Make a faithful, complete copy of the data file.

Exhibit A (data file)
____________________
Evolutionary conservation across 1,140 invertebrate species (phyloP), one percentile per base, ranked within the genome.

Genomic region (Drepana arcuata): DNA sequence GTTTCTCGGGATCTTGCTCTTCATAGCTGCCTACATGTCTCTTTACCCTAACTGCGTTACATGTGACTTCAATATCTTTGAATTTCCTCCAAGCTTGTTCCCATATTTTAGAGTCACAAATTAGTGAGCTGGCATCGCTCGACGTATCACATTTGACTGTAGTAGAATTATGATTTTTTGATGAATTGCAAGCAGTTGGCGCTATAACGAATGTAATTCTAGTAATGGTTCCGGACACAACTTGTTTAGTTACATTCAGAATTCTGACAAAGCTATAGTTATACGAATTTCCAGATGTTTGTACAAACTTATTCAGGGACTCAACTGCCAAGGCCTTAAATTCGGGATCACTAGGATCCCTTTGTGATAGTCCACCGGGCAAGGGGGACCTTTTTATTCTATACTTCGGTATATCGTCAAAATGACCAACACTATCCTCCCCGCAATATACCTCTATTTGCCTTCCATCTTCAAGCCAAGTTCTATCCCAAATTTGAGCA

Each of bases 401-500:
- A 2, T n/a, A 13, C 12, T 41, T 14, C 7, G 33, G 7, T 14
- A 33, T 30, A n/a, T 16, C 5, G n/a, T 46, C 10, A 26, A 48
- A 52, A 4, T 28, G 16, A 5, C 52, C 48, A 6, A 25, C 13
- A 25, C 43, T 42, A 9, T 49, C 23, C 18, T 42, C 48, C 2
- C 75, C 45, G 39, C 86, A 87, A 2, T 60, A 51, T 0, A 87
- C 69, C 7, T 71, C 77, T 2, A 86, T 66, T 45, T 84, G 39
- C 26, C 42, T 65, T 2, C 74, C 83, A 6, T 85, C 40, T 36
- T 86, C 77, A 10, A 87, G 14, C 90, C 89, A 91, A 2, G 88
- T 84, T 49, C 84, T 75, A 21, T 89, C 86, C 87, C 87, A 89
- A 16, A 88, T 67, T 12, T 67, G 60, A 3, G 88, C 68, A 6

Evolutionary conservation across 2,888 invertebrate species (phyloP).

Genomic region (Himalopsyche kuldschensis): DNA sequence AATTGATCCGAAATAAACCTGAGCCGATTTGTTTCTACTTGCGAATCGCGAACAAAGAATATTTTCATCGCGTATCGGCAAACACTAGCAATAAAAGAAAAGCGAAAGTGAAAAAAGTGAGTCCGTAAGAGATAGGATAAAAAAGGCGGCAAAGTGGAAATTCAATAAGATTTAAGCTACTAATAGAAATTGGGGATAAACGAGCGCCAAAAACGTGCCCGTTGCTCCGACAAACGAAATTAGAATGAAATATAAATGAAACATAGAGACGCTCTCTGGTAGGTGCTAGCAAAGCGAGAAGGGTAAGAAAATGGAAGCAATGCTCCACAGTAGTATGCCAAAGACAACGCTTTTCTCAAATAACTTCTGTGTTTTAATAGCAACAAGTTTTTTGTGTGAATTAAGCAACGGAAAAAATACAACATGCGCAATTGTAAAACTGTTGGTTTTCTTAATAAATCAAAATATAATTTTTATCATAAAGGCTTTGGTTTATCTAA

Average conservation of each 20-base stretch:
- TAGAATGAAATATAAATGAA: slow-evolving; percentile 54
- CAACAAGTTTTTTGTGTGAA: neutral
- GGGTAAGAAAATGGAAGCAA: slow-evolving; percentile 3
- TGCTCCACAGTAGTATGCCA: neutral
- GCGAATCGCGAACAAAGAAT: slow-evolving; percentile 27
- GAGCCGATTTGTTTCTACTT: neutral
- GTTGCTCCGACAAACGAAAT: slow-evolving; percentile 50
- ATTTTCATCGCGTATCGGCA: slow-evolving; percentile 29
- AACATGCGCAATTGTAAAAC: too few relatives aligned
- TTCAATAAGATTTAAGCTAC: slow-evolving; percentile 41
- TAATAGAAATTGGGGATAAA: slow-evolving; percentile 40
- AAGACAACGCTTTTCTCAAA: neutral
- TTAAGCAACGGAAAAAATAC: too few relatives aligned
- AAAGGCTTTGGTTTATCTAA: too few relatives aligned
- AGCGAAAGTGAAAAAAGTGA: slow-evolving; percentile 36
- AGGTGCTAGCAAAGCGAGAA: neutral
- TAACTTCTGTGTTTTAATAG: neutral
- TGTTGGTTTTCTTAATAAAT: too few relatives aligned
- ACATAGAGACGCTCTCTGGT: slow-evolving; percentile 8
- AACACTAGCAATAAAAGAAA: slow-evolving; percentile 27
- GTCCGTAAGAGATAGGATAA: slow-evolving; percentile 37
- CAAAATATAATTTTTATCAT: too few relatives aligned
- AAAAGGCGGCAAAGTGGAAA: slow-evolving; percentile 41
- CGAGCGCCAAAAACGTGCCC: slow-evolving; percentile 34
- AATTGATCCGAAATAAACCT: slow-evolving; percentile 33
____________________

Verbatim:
Evolutionary conservation across 1,140 invertebrate species (phyloP), one percentile per base, ranked within the genome.

Genomic region (Drepana arcuata): DNA sequence GTTTCTCGGGATCTTGCTCTTCATAGCTGCCTACATGTCTCTTTACCCTAACTGCGTTACATGTGACTTCAATATCTTTGAATTTCCTCCAAGCTTGTTCCCATATTTTAGAGTCACAAATTAGTGAGCTGGCATCGCTCGACGTATCACATTTGACTGTAGTAGAATTATGATTTTTTGATGAATTGCAAGCAGTTGGCGCTATAACGAATGTAATTCTAGTAATGGTTCCGGACACAACTTGTTTAGTTACATTCAGAATTCTGACAAAGCTATAGTTATACGAATTTCCAGATGTTTGTACAAACTTATTCAGGGACTCAACTGCCAAGGCCTTAAATTCGGGATCACTAGGATCCCTTTGTGATAGTCCACCGGGCAAGGGGGACCTTTTTATTCTATACTTCGGTATATCGTCAAAATGACCAACACTATCCTCCCCGCAATATACCTCTATTTGCCTTCCATCTTCAAGCCAAGTTCTATCCCAAATTTGAGCA

Each of bases 401-500:
- A 2, T n/a, A 13, C 12, T 41, T 14, C 7, G 33, G 7, T 14
- A 33, T 30, A n/a, T 16, C 5, G n/a, T 46, C 10, A 26, A 48
- A 52, A 4, T 28, G 16, A 5, C 52, C 48, A 6, A 25, C 13
- A 25, C 43, T 42, A 9, T 49, C 23, C 18, T 42, C 48, C 2
- C 75, C 45, G 39, C 86, A 87, A 2, T 60, A 51, T 0, A 87
- C 69, C 7, T 71, C 77, T 2, A 86, T 66, T 45, T 84, G 39
- C 26, C 42, T 65, T 2, C 74, C 83, A 6, T 85, C 40, T 36
- T 86, C 77, A 10, A 87, G 14, C 90, C 89, A 91, A 2, G 88
- T 84, T 49, C 84, T 75, A 21, T 89, C 86, C 87, C 87, A 89
- A 16, A 88, T 67, T 12, T 67, G 60, A 3, G 88, C 68, A 6

Evolutionary conservation across 2,888 invertebrate species (phyloP).

Genomic region (Himalopsyche kuldschensis): DNA sequence AATTGATCCGAAATAAACCTGAGCCGATTTGTTTCTACTTGCGAATCGCGAACAAAGAATATTTTCATCGCGTATCGGCAAACACTAGCAATAAAAGAAAAGCGAAAGTGAAAAAAGTGAGTCCGTAAGAGATAGGATAAAAAAGGCGGCAAAGTGGAAATTCAATAAGATTTAAGCTACTAATAGAAATTGGGGATAAACGAGCGCCAAAAACGTGCCCGTTGCTCCGACAAACGAAATTAGAATGAAATATAAATGAAACATAGAGACGCTCTCTGGTAGGTGCTAGCAAAGCGAGAAGGGTAAGAAAATGGAAGCAATGCTCCACAGTAGTATGCCAAAGACAACGCTTTTCTCAAATAACTTCTGTGTTTTAATAGCAACAAGTTTTTTGTGTGAATTAAGCAACGGAAAAAATACAACATGCGCAATTGTAAAACTGTTGGTTTTCTTAATAAATCAAAATATAATTTTTATCATAAAGGCTTTGGTTTATCTAA

Average conservation of each 20-base stretch:
- TAGAATGAAATATAAATGAA: slow-evolving; percentile 54
- CAACAAGTTTTTTGTGTGAA: neutral
- GGGTAAGAAAATGGAAGCAA: slow-evolving; percentile 3
- TGCTCCACAGTAGTATGCCA: neutral
- GCGAATCGCGAACAAAGAAT: slow-evolving; percentile 27
- GAGCCGATTTGTTTCTACTT: neutral
- GTTGCTCCGACAAACGAAAT: slow-evolving; percentile 50
- ATTTTCATCGCGTATCGGCA: slow-evolving; percentile 29
- AACATGCGCAATTGTAAAAC: too few relatives aligned
- TTCAATAAGATTTAAGCTAC: slow-evolving; percentile 41
- TAATAGAAATTGGGGATAAA: slow-evolving; percentile 40
- AAGACAACGCTTTTCTCAAA: neutral
- TTAAGCAACGGAAAAAATAC: too few relatives aligned
- AAAGGCTTTGGTTTATCTAA: too few relatives aligned
- AGCGAAAGTGAAAAAAGTGA: slow-evolving; percentile 36
- AGGTGCTAGCAAAGCGAGAA: neutral
- TAACTTCTGTGTTTTAATAG: neutral
- TGTTGGTTTTCTTAATAAAT: too few relatives aligned
- ACATAGAGACGCTCTCTGGT: slow-evolving; percentile 8
- AACACTAGCAATAAAAGAAA: slow-evolving; percentile 27
- GTCCGTAAGAGATAGGATAA: slow-evolving; percentile 37
- CAAAATATAATTTTTATCAT: too few relatives aligned
- AAAAGGCGGCAAAGTGGAAA: slow-evolving; percentile 41
- CGAGCGCCAAAAACGTGCCC: slow-evolving; percentile 34
- AATTGATCCGAAATAAACCT: slow-evolving; percentile 33